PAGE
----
A native of South America, this vervain is a weed in the US Southeast and southern California. It's an annual plant, so you can see how vigorously it's grown to be so tall already this season, and to mantle some areas in pure stands. It's amazing that such a large plant comes from a seed less than a tenth of an inch long (2.5 mm), and it's also amazing to see how many seeds one plant produces. This fall and winter, what a seed-eating bounty this species will offer to thick- billed Cardinals, sparrows and buntings. I expect to have even more White-throated Sparrows here than at Laurel Hill, and that prospect pleases me enormously.


During my move here I was transfixed by the pretty "Mimosas" flowering in so many people's yards. The botanist in me obliges the placing of the name "Mimosa" between quotation marks because that word "Mimosa" is better applied to a large group of plants mostly from tropical America, in the genus Mimosa. Anyway, any Southerner will know that the "Mimosa" I'm talking about is that small tree with feathery green leaves that this time of year abundantly breaks out in gorgeous, pink, powderpuff-like flower clusters that smell very sweet. Sometimes it's also known as the Silktree. It's ALBIZZIA JULIBRISSIN.

Despite its beauty and sweet perfume, it's a wonder the species isn't on Mississippi's "List of 10 Most Invasive Weeds." It is indeed a serious, non-native weed invading our fields and forests, shoving aside certain of our native species. It even grows at water's edge along Sandy Creek, as pretty and as alien as it can be.

Notice that above I spoke of powderpuff-like "flower clusters," not powderpuff-like "flowers." That's because the tree's pink, powderpuff-like items are actually several flowers clustered together. If you have a "Mimosa" in your yard you might go look at a powderpuff and see what's what. Each powderpuff consists of a dozen or so actual flowers. Each flower bears 20 or more very long, pink stamens (the powderpuff's "fuzz), and each stamen is topped by a tiny, yellow, pollen-producing anther. The pistil's style is similarly very long and slender, and easy to confuse with the surrounding stamens. The stamens arise from a tiny, cream-colored, cuplike thing with five teeth. That's the corolla, which in most flower types is the large, colorful part. I provide close-up pictures of these details at the bottom of the page at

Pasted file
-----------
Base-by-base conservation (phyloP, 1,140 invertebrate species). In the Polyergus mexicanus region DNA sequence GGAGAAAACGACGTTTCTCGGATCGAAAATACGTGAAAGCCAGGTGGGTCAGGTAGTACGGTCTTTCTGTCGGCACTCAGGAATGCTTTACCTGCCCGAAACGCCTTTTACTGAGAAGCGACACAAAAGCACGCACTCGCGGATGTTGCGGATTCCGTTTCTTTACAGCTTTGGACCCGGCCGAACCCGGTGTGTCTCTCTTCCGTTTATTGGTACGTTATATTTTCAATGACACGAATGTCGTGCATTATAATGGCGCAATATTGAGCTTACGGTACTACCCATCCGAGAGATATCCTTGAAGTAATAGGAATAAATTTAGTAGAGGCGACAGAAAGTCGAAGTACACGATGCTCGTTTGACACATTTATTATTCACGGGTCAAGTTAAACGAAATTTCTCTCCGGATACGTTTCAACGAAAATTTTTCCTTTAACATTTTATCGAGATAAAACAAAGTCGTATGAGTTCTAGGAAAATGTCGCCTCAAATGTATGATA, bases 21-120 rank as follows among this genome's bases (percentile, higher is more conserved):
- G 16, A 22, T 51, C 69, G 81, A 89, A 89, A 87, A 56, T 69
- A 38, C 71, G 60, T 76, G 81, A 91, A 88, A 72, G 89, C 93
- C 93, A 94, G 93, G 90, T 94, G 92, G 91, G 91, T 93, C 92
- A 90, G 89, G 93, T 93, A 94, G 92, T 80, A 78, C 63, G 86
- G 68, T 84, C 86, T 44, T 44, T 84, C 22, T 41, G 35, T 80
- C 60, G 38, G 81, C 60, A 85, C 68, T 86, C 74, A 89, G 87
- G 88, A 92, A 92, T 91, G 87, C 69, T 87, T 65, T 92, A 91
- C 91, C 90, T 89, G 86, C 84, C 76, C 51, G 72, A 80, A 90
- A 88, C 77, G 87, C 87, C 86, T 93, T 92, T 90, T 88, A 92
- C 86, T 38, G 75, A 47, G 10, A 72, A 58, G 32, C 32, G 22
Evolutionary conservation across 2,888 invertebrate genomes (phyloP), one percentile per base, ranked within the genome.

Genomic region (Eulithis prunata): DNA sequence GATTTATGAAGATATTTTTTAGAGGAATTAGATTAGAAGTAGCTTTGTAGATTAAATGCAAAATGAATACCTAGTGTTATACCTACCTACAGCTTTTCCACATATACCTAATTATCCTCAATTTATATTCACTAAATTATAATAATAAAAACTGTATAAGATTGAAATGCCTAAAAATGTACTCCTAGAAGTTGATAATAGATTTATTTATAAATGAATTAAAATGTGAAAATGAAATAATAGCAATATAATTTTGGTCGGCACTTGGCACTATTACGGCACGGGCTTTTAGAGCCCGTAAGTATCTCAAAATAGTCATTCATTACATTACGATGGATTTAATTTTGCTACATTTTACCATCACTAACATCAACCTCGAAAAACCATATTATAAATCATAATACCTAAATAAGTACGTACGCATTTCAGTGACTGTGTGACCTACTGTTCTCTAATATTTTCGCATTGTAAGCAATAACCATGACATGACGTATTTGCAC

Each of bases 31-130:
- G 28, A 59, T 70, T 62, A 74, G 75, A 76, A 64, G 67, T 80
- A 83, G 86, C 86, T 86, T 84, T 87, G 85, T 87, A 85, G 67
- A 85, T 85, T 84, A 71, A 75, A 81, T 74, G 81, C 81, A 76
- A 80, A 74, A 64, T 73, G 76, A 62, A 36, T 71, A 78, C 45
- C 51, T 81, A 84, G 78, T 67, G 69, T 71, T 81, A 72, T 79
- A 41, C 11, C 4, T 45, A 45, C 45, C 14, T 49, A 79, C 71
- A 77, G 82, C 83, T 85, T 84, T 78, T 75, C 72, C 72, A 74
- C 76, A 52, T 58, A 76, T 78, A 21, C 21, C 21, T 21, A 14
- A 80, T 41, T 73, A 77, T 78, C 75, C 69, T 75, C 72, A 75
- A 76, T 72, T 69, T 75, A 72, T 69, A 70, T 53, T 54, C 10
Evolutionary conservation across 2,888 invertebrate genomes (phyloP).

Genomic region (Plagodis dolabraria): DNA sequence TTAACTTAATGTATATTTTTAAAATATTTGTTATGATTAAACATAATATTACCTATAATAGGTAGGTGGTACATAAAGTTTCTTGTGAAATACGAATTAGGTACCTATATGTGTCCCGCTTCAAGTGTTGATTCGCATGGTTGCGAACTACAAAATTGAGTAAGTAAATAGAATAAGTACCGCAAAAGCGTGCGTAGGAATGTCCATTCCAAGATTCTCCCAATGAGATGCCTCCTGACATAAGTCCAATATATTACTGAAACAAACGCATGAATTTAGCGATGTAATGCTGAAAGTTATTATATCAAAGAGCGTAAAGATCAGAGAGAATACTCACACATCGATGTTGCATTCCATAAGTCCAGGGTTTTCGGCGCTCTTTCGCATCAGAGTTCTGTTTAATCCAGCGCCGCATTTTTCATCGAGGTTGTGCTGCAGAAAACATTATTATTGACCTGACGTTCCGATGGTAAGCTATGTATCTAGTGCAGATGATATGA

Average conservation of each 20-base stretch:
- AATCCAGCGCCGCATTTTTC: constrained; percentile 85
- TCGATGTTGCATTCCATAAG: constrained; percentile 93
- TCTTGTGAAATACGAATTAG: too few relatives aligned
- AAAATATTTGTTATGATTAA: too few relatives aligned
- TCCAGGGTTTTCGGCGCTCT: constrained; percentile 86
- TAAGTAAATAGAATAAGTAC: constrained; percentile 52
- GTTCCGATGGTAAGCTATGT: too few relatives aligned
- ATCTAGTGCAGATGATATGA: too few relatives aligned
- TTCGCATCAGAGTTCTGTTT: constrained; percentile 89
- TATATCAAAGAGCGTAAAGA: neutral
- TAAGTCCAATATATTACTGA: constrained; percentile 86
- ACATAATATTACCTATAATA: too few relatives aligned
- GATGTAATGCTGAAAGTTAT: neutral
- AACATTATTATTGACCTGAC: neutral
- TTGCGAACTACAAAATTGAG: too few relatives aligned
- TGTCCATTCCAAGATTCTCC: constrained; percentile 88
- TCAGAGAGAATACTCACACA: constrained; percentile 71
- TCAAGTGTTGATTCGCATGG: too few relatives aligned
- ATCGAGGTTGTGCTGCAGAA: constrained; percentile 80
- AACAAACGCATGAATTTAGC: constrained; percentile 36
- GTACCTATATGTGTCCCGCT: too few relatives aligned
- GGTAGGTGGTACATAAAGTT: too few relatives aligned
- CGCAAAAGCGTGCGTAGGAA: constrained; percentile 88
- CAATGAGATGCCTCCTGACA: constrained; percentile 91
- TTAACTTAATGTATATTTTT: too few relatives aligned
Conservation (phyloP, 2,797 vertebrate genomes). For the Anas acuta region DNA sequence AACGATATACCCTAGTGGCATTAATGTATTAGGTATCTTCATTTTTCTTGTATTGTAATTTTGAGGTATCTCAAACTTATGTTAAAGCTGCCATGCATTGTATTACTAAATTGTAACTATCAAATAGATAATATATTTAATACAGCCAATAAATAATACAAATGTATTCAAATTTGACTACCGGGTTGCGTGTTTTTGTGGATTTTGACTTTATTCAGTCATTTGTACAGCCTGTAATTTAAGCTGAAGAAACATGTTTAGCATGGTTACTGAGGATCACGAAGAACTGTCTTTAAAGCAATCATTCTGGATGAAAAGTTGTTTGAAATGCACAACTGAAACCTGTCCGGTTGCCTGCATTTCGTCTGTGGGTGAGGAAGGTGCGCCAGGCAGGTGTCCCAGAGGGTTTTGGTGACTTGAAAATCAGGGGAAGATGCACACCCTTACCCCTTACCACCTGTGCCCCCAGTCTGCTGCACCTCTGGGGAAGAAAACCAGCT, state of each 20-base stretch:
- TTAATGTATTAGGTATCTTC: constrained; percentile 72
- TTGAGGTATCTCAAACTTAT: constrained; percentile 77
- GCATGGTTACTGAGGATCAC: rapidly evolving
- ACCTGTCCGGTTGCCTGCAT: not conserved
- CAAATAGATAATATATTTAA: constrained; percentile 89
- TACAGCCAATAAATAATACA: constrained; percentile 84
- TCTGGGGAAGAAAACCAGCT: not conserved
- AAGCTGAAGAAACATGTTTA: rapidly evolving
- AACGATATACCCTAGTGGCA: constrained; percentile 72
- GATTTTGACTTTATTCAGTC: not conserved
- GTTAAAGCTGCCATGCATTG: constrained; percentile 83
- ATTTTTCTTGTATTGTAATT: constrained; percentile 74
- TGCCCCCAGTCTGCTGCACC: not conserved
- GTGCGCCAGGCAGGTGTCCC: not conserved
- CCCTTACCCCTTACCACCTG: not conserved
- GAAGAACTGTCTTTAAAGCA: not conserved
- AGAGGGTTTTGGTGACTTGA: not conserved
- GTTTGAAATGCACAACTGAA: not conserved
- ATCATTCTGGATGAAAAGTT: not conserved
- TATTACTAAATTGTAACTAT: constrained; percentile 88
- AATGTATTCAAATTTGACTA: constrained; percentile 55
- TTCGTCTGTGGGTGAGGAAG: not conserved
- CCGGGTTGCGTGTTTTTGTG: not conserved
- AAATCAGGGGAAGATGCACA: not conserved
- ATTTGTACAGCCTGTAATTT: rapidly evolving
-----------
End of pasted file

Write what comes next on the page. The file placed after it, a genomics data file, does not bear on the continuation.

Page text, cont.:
Sometimes I stand looking over the broad field of Loblolly Pine saplings, blackberry brambles, goldenrod and Brazilian Vervain between here and Sandy Creek wondering what it will look like a few years from now. At the top of this newsletter I say I'm at Cooper Hill Institute. Putting those words there for everyone to see means that I'm buying into a certain vision, for I expect that someday there will be a land-based community of like-minded individuals here, not just me at my computer in a cinderblock-walled room in a barn. I expect that the big weedy field between here and Sandy Creek will become a showplace for the principles of permaculture.

Since future editions of this newsletter will chronicle our steps toward realizing a community based on permaculture here, we should be clear about what permaculture is. Here is one of my favorite definitions:

Permaculture: the use of ecology as the basis for designing integrated systems of food production, housing, appropriate technology, and community development. Permaculture is built upon an ethic of caring for the earth and interacting with the environment in mutually beneficial ways.

When I look at that old, exhausted field with all its briars, weeds and lanky volunteer Loblollies, and call to mind the vision we have of a congenial, mutually supporting mingling of gardens, orchards, ponds, woodlots, chicken and goat pens, solar panels, windmills, homes for people... it's easy to get a sinking feeling in my stomach just thinking of all the work to be done.

But, then, when I try to think of anything else I'd rather be doing anyplace on Earth, I can't imagine it. If I can exit this life having improved the soil on just one spot of the planet, having planted a few trees and been responsible for contributing a bit more oxygen to the air and fixing a bit of carbon, and feeding a few people with nutritious, tasty food, and inspiring them to think healthy, generous thoughts, I believe I will have accomplished something beautiful and good, and I'll be content.